Description of Study: Presents the findings from three empirical studies of nine courts in Ohio: two studies involved pilot mediation programs in five courts; one involved a “settlement week” mediation program in four courts.
Method: Questionnaires were distributed to parties and attorneys at the end of the mediation session in all cases mediated during the study periods; questionnaires were completed before leaving the courthouse. Used case files and mediator logs to determine timing of referral, time to disposition, case activity, and mediation characteristics. Data for all courts was aggregated – for process, outcome, and participant perception. The mean response for all courts together was calculated. For relationships between variables (e.g. program characteristics and settlement), a meta-analysis was conducted.
Comparison Groups: Cases randomly assigned to mediation or not to be mediated
Sample Size: 1811 cases in pilot programs (1060 assigned to mediation, 683 not assigned)
Variables Examined: Time to disposition, case activity, timing of referral, party and attorney satisfaction and perception of fairness
Program Variables: Semi-voluntary programs in which 73% of cases entered mediation through court order or request by one party. In pilot courts, recent cases were also randomly assigned. Mediation was free to the parties. Mediators in pilot courts were attorneys on staff; mediators for the settlement week program were volunteers who were attorneys. The mediation style tended to be evaluative. Cases in the pilot programs were referred approximately 4 months after filing; for settlement week, mediation occurred on average 10.5 months after filing.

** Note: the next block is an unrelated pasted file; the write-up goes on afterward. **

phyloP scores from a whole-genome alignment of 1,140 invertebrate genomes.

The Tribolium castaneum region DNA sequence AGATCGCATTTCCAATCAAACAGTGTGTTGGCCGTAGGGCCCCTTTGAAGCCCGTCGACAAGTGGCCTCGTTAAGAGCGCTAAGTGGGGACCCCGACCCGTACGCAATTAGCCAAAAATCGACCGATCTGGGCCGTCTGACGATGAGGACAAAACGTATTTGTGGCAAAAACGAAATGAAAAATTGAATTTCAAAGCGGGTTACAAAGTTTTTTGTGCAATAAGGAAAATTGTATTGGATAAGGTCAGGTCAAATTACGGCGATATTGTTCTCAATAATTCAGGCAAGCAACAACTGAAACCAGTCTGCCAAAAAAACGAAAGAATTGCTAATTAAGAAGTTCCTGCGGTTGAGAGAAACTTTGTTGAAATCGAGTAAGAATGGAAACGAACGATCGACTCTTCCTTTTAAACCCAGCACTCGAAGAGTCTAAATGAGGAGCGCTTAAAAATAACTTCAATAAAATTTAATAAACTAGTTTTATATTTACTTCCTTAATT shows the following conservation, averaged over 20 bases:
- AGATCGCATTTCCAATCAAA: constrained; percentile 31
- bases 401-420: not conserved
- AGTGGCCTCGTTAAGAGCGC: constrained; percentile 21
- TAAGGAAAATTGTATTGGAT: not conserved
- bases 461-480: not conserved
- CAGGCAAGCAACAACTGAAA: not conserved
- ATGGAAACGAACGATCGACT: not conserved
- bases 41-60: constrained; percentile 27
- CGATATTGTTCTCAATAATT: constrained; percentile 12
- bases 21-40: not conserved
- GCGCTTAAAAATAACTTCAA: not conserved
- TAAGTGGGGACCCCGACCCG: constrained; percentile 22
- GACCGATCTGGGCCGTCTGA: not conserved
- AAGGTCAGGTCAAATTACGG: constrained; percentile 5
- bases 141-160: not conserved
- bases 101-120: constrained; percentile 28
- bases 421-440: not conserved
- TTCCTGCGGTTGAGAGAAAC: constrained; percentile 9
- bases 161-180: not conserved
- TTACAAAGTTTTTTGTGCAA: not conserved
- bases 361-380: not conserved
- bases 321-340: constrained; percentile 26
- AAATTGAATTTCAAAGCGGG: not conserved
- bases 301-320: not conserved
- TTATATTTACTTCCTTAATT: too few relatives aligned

Case types: Civil
Findings: Taken in aggregate, 72% of parties to mediation in all programs perceived the process to be very fair. 55% were satisfied with the mediation process. In aggregate, 89% of attorneys perceived the mediation process to be very fair. Of those parties who settled in mediation, 78% thought their settlement was very (56%) or somewhat (22%) fair. 97% of attorneys who settled their case through mediation thought the settlement was very (75%) or somewhat (22%) fair. There was no difference between mediated and non-mediated cases in the number of motions filed or decided. Early referral led to shorter time to disposition – for both cases that settled and those that did not. Parties were more likely to believe time and money were saved if the case settled in mediation.